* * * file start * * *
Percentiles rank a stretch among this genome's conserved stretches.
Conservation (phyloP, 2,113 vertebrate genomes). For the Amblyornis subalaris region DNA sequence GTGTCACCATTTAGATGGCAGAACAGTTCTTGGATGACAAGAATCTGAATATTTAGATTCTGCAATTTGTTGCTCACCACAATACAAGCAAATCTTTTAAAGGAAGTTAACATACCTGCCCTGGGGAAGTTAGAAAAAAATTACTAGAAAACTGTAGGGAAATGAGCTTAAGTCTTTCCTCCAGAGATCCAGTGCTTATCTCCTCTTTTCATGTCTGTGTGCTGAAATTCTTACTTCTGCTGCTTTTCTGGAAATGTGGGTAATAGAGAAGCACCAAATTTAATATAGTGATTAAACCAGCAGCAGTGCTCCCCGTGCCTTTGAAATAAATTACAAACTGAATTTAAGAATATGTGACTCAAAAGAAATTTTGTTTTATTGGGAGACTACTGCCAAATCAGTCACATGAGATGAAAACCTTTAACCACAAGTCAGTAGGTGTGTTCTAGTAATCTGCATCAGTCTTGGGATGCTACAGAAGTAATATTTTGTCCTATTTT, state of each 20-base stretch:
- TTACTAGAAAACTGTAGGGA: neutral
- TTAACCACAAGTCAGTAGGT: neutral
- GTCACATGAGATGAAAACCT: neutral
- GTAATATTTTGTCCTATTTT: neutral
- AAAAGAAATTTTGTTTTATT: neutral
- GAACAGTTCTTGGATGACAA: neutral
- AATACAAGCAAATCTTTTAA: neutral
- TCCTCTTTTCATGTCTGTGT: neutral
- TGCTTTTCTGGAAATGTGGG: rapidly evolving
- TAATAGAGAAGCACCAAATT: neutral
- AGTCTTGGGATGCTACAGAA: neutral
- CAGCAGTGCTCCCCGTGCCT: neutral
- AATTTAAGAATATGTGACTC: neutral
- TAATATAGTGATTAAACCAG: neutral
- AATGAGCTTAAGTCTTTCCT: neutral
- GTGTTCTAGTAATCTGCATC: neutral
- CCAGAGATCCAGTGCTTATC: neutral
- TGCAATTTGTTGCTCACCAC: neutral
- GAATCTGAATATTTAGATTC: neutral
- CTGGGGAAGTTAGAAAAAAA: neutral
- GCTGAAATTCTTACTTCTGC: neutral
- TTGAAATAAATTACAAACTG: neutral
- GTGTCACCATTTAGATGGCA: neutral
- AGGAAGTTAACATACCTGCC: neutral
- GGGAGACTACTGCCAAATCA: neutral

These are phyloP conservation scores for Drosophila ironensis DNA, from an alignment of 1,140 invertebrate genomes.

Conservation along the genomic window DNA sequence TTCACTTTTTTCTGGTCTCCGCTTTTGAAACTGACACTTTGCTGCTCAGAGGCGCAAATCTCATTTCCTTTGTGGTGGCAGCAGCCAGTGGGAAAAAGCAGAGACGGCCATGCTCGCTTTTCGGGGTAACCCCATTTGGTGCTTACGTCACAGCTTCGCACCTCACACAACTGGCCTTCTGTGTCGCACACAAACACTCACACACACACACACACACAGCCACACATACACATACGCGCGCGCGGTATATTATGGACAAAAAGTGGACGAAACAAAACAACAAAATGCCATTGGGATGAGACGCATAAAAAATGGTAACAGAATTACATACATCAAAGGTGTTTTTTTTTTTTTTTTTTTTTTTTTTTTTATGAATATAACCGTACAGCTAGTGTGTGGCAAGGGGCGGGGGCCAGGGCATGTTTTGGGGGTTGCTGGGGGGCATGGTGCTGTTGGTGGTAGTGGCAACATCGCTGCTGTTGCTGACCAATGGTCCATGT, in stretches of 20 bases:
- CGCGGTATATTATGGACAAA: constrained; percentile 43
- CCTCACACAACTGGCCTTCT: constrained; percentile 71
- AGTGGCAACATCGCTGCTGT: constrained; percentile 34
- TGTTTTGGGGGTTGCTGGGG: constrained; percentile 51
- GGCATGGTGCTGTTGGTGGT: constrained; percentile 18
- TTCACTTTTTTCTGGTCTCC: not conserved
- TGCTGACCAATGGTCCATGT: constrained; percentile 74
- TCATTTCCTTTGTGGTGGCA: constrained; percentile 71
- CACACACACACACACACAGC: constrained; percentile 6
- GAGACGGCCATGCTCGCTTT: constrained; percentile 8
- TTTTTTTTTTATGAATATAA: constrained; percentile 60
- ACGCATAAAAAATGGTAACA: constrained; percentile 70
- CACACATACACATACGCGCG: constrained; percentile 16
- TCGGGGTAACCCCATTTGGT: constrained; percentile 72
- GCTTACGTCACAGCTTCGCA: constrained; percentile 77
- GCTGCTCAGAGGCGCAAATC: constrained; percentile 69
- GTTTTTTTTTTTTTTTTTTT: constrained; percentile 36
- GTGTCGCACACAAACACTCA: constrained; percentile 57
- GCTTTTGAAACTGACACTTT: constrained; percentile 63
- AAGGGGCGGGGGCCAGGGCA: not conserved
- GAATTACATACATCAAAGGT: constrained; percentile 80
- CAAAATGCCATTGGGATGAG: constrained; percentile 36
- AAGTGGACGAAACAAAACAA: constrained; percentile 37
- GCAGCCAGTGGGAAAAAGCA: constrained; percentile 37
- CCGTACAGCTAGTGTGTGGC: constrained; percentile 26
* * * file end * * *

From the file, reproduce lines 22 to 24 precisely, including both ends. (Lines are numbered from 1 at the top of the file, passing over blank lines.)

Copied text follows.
- CTGGGGAAGTTAGAAAAAAA: neutral
- GCTGAAATTCTTACTTCTGC: neutral
- TTGAAATAAATTACAAACTG: neutral